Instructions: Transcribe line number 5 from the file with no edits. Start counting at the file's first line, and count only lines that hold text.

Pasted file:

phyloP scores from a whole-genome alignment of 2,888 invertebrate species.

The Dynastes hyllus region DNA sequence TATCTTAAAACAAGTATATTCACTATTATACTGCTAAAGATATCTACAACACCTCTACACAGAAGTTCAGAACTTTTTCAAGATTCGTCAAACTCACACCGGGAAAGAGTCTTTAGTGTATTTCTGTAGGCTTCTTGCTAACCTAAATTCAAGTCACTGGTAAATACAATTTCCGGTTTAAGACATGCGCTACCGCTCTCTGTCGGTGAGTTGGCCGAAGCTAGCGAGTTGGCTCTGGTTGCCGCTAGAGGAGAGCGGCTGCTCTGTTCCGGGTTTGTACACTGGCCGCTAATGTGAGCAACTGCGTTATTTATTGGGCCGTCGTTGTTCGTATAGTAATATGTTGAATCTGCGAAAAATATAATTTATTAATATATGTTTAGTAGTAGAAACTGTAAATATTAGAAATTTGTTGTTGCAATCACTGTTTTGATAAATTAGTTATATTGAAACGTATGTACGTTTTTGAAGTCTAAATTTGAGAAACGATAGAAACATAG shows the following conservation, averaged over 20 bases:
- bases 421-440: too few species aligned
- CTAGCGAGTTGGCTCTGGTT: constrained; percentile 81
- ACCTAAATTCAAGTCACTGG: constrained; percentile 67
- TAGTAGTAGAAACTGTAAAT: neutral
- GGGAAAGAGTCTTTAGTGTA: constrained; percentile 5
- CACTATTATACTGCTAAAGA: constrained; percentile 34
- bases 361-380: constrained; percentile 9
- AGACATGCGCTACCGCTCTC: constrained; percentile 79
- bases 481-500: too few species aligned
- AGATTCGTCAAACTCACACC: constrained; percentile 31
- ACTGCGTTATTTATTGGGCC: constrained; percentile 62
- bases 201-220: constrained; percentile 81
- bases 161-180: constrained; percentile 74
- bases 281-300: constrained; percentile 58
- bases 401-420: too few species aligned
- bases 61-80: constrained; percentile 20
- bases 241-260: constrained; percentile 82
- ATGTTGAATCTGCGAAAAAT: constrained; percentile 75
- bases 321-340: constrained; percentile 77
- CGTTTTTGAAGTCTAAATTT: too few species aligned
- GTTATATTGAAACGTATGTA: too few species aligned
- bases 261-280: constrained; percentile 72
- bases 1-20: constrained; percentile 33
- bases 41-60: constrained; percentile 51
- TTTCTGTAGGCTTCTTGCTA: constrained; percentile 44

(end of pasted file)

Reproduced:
- ACCTAAATTCAAGTCACTGG: constrained; percentile 67